Education welfare officers, who maybe trained social workers, are primarily concerned with the attendance of children at school. Most countries have laws that require children to take part in full or part-time education between certain ages, and education welfare officers ensure that these laws are obeyed.
Education welfare officers in some countries are trained social workers employed in an education social services department. In others, they are administrators within an education department.
Their concern is to help those children of school-going age who, for some reason, do not regularly attend school. The work is suitable for those who prefer an office environment, since it is important that officers enjoy being out and about in the community, liaising with parents, teachers, children, and other professionals.
Education welfare officers are usually responsible for a number of schools in a particular geographical area. Sometimes the responsibility for a group of schools will be shared between members of a group of education welfare officers.
It is work that requires sensitivity and tact, since education welfare officers often deal with children with behavioral problems or with parents who are not supportive of the educational experiences of their children. In order to resolve a dispute that may have arisen between parents and the school, education welfare officers may find themselves dealing with people’s attitudes, concerns, educational needs, psychological problems, fears, and anxieties. An insight into people’s motivations and problems and a sympathetic yet firm manner are, therefore, important attributes.
Officers employed in local authority departments are responsible for education or social services. They act on information by schools about pupil’s lack of attendance. They are sometimes notified by the police of children who have committed crimes or acts of vandalism during school hours, or there may be complaints from neighbors about children who are not attending school.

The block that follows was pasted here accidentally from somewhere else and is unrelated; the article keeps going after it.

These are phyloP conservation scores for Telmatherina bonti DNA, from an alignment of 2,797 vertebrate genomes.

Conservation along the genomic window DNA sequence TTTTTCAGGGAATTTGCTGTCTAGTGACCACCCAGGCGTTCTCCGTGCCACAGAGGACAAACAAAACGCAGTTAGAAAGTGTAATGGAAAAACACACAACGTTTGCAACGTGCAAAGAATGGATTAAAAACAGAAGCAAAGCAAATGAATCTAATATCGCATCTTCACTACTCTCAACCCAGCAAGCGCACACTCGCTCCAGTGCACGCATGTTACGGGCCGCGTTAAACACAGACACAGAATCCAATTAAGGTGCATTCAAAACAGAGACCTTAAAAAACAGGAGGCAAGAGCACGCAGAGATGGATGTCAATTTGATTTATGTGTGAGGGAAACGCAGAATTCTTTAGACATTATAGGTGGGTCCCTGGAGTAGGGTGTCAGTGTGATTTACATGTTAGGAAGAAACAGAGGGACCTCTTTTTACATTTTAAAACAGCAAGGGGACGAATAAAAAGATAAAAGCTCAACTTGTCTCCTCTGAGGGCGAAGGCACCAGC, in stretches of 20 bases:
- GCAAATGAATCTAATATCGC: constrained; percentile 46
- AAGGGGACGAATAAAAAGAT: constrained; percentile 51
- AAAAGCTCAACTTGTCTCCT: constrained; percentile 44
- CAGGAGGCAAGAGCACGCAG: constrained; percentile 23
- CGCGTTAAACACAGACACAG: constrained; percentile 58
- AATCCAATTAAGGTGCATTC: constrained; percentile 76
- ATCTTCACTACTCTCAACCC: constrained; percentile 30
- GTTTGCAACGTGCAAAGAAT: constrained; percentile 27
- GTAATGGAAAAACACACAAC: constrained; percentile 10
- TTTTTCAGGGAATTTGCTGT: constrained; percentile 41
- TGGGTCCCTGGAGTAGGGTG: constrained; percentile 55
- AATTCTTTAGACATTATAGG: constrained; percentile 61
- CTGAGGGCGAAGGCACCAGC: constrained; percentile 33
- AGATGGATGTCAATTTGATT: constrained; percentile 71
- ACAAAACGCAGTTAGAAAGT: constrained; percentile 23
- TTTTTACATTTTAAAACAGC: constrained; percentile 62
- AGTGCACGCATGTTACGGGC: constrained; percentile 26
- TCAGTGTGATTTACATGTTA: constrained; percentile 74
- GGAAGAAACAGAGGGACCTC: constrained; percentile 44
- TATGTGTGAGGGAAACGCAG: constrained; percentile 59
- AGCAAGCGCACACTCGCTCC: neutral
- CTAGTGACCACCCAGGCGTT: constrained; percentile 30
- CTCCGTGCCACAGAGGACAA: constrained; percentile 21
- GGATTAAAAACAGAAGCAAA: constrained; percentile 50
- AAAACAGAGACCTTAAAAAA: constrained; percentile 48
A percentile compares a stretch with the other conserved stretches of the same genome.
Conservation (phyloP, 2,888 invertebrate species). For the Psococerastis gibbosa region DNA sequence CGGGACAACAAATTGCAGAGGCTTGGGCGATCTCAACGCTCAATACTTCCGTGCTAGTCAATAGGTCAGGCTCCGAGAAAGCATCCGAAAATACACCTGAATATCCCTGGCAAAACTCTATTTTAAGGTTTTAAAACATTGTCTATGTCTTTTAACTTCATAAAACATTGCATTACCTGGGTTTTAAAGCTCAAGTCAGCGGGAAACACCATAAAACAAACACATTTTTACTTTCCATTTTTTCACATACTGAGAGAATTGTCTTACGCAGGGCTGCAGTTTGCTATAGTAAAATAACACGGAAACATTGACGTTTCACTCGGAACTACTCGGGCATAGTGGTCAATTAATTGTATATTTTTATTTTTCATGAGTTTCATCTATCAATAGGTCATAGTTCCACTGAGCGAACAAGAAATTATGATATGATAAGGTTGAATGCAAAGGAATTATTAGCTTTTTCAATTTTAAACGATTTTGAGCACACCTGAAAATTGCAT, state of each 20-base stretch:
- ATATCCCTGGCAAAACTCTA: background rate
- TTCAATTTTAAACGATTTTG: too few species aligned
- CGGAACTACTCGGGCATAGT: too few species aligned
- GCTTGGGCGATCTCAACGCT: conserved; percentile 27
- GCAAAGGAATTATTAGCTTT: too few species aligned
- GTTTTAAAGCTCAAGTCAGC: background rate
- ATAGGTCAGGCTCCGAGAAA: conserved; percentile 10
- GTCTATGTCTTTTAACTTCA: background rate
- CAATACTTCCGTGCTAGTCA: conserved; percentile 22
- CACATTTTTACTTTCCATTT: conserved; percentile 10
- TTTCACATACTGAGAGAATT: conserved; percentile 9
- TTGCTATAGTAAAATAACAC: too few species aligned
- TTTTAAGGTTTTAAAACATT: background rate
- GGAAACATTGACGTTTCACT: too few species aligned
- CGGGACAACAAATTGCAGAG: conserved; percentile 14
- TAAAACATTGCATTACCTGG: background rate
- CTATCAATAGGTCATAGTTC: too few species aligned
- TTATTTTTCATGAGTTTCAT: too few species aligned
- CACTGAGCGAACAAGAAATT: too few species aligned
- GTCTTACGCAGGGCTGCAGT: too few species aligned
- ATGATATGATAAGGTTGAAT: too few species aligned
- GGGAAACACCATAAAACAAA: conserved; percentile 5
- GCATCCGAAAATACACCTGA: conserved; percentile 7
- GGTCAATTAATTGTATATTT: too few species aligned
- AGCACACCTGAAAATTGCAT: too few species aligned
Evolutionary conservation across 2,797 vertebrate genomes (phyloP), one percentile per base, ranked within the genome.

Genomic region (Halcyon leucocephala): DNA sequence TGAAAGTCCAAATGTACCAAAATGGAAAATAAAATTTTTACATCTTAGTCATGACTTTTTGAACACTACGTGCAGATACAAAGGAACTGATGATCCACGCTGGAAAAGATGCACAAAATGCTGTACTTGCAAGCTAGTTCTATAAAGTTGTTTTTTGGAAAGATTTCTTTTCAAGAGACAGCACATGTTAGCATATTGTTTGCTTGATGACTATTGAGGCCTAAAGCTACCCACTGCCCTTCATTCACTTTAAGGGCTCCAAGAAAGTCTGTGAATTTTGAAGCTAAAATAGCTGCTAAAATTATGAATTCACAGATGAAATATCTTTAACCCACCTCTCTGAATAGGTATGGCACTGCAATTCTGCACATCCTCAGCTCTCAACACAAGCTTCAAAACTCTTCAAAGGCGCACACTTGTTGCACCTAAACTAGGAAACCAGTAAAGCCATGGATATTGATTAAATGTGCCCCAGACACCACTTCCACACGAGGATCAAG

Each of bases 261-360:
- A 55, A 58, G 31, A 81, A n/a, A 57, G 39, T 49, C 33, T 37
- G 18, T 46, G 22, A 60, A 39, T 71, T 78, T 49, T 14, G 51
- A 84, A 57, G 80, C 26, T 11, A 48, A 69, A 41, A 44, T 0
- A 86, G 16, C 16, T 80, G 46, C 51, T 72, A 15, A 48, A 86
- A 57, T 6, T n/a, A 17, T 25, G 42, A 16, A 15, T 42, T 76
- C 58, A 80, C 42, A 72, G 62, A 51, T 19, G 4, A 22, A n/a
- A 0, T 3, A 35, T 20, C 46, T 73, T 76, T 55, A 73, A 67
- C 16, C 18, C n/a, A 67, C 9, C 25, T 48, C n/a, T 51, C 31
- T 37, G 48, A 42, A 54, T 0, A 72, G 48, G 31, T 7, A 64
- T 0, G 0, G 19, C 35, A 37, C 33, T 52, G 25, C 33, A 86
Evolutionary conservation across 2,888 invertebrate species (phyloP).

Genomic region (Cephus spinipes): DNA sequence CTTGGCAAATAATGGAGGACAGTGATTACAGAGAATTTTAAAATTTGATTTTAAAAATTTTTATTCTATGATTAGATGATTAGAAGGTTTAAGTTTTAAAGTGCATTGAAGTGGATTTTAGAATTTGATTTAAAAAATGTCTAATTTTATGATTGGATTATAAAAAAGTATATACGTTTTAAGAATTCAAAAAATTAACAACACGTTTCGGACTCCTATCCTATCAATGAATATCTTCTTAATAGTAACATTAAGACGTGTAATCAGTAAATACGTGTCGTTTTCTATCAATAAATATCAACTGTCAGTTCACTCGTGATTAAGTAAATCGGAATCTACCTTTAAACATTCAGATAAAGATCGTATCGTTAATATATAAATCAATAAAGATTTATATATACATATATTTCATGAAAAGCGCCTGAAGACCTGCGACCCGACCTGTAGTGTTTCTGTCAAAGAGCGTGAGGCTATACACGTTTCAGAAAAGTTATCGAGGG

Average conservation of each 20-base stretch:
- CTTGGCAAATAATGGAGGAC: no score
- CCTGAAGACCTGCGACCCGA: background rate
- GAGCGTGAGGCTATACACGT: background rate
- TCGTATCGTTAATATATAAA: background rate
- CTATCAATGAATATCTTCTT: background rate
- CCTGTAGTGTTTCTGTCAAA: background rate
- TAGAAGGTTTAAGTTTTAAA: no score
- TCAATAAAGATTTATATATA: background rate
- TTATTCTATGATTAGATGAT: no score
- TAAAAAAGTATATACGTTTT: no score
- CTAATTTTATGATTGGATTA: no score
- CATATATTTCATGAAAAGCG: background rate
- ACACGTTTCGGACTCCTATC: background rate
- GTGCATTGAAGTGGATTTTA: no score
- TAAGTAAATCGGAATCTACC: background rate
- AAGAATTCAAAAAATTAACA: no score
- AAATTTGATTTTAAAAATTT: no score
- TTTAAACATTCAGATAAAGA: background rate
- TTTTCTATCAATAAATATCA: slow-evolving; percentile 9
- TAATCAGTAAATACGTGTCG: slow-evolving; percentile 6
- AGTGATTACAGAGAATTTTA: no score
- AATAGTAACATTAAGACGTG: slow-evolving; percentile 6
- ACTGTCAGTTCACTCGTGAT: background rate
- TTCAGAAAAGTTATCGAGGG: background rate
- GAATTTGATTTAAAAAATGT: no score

There are many reasons why pupils maybe absent from school and education welfare officers need to establish what these are by visiting parents and consulting teachers. Some cases are referred to social workers for further assessment, and case meetings of everybody involved may be called to decide the best action to take.
Some parents prefer to educate their children at home, and an assessment has to be made about whether the education they would receive is adequate and suitable to those children’s needs.
Education welfare officers are also concerned with cases where children are excluded from a school for some legitimate reason. Arrangements have to be made far their welfare. These may include appointments with educational psychologists, teachers of children with special needs, or referral to hospitals or clinics. Whatever the outcome, education welfare officers see each case through from the beginning to a satisfactory conclusion.
T raining is largely on the job. Trainees work with experienced officers until they gain a detailed understanding of the types of problems that arise and how these are best handled.
They also get to know the key people involved – police, teachers, social workers, and psychologists and the details of their roles. They must gain a thorough understanding of the law as it relates to the education of schoolchildren.
Some become qualified social workers. This involves gaining experience by working in at least one area of the social services and taking an academic course of study. Courses offer the opportunity to specialize in social work that involves one type of client. Education welfare officers can study those options relevant to their area of work.
Useful Qualifications to Have:
Useful subjects include: English.
The base salary range of an Education Welfare Officer ranges from $35,000 to $60,000 annually, while the median salary for most Education Welfare Officers is $52,000 annually. (US Base Pay)
The number of opportunities to become an education welfare officer are few and do not vary much from year to year. A decline or increase in the number of schools in a particular area has a more significant impact on career opportunities than economic cycles.
Experienced officers may become managers of teams of education welfare officers. Alternatively, where they are seen as administrators, they may take career routes into other areas of local authority administration. Those who are qualified social workers may progress their career routes into some other area of the social services or as an administrator within a social services department.
For further information, contact government and local education departments. In some countries, information is available from professional bodies representing social workers.